The high rate of infertility amongst men in Nigerian has been linked to the high consumption of chemically grown and processed foods according to Nigerian fertility experts.
During a Public Discussion on Ethics in Invitro Fertilisation, IVF, practice in Nigeria, the President Association for Fertility and Reproductive Health, AFRH, Dr. Faye Iketubosin, traced the problem of Infertility to the food chain.
According to him, these foods have been causing harm to both men and female. Especially the food that has been processed, mostly the ones imported and stored in cans.
A Consultant Obstetrician & Gynaecologist Iketubosin, said that male fertility has been on the increase in the last 20 years. According to him, the average sperm count in men has dropped.
According to Vanguard, Iketubosin said the World a Health Organisation, WHO, actually estimates that it’s now downward from 20 million to 15 million and that’s because of the global food chain trend.
“It is so because of the food chain. Eating a lot of processes foods that are grown with chemicals and productions. These chemicals have now gotten to the food chain and affecting us in negative ways resulting to infertility on the male side.”
He further said that while the causes of male infertility could be traced to chemically grown and processed foods, the female infertility is mainly caused by their career pursuit resulting to delay in marriage and child bearing.
The Gynaecologist is of the opinion that on the female aspect there are also a number of factors which also affects fertility as a woman has a life span in which she can achieve children naturally. So by the time she begins that quest for child, they would have gotten too old.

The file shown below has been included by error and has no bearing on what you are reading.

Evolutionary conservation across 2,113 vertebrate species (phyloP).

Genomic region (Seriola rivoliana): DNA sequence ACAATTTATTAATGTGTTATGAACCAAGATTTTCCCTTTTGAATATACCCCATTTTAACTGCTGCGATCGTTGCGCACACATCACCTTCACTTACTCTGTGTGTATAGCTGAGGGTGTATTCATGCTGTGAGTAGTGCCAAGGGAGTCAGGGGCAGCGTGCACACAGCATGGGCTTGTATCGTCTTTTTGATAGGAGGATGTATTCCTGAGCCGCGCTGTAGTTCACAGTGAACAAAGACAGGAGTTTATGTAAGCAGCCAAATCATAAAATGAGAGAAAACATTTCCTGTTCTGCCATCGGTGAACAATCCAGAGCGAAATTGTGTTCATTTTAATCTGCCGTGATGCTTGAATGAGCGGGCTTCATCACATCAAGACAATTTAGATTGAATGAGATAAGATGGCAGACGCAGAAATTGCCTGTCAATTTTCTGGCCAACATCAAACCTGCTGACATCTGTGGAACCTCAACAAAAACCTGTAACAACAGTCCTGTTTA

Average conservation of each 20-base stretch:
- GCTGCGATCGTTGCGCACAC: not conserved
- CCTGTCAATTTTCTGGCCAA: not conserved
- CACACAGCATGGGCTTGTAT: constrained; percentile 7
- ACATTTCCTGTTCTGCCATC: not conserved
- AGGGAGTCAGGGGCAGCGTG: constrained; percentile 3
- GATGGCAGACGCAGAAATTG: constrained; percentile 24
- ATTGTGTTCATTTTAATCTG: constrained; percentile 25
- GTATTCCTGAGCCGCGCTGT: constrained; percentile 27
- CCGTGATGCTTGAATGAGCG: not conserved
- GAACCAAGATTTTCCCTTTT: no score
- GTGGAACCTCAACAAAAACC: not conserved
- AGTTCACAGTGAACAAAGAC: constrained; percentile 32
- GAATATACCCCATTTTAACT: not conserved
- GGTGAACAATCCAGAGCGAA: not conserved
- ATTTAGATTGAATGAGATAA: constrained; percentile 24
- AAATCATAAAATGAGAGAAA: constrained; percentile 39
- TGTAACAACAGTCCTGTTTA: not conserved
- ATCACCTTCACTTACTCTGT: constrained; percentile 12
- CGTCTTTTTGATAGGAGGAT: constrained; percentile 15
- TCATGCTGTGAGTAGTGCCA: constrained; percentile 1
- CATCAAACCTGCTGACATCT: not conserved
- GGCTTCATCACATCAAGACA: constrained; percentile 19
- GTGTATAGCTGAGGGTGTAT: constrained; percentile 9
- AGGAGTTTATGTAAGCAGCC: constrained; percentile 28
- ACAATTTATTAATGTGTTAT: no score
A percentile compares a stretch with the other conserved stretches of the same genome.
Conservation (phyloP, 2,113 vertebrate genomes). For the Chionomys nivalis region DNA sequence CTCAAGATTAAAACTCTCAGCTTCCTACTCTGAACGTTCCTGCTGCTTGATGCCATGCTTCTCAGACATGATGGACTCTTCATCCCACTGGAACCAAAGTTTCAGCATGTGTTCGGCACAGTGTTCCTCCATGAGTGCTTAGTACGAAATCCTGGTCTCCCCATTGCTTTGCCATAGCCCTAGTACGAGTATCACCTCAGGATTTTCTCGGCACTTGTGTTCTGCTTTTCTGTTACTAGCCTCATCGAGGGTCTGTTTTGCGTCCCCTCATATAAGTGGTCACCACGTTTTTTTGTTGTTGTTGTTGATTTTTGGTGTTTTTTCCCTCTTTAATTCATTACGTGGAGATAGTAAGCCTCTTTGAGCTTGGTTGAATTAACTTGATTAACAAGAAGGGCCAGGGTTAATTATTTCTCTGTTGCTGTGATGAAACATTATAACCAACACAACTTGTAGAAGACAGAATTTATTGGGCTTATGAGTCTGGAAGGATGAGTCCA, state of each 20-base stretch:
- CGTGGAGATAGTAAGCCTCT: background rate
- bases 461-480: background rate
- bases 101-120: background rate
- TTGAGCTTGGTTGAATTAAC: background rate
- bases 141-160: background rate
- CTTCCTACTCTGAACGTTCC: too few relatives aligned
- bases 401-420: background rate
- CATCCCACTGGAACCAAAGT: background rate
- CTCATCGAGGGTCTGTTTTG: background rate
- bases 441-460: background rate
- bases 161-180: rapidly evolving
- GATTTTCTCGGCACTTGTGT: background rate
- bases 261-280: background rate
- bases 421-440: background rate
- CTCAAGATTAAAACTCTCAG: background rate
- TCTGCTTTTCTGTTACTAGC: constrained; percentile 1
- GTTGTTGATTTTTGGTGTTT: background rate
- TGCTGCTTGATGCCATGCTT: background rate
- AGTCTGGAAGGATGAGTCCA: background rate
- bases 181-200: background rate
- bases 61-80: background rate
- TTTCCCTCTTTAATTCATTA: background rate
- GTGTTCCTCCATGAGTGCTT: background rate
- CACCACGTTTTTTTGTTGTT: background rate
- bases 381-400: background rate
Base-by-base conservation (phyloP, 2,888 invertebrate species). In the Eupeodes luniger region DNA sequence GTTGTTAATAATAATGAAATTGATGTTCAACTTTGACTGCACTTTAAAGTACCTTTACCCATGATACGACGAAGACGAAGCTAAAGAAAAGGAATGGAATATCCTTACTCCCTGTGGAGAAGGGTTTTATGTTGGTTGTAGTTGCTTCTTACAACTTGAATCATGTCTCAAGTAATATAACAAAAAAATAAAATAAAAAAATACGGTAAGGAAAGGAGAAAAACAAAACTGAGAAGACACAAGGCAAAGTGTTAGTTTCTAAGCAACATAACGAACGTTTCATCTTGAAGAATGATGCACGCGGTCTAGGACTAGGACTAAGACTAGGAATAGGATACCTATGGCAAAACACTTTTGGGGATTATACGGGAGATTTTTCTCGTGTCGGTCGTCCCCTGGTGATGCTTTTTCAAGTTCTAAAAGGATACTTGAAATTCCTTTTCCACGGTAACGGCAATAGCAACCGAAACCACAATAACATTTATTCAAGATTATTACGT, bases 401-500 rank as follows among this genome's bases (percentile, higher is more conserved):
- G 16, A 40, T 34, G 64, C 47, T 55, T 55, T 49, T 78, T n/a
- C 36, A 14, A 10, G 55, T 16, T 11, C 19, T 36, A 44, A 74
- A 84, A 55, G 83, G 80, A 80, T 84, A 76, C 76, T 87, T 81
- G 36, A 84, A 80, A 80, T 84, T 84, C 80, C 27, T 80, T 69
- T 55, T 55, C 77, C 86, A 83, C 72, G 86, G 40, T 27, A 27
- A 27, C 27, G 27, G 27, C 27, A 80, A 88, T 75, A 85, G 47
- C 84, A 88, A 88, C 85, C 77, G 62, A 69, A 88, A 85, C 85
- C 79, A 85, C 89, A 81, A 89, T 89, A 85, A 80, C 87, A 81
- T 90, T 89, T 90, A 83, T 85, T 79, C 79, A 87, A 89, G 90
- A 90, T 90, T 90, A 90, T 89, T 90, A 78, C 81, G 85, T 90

He argued that, the only way to solve the problem of chemically grown and processed foods is to imbibe the culture of organic farming. This will increase the chances of fertility in his opinion.
“In some countries, they have gone back to organic farming and products which tends to be more expensive than the processed foods. This will take more of a bigger government policy to actually look into agricultural policy which should monitor our food chain”
Speaking on the Ethics in ART, Dr. Ahmad Sa’eid of the department of surgery, Lagos State University Teaching Hospital, LASUTH, who was a panellist argued that for IVF to be considered, the religions in the country should be put in place.
“It will take into cognizance the fact that more than 90 percent of the citizens of this country are either Christians or Muslims. So you can’t make a law that will disregard these fates.
We want to assume again that when such policies or laws are developed, it will also take care of the concern that our culture is very important to the people who are citizens of this country,” he said.
Chairman AFRH Ethics Committee, Dr. Richardson Ajayi said the law is a bit slow in Nigeria and one of the objectives of this forum is to be able to reflect that irrespective of the society.
He said that once we know what the society thinks, the next thing is to try and put it into law. This is part of the journey of trying to modify the legal position of what In Vitro Fertilization in Nigeria.
Culled from Vanguard.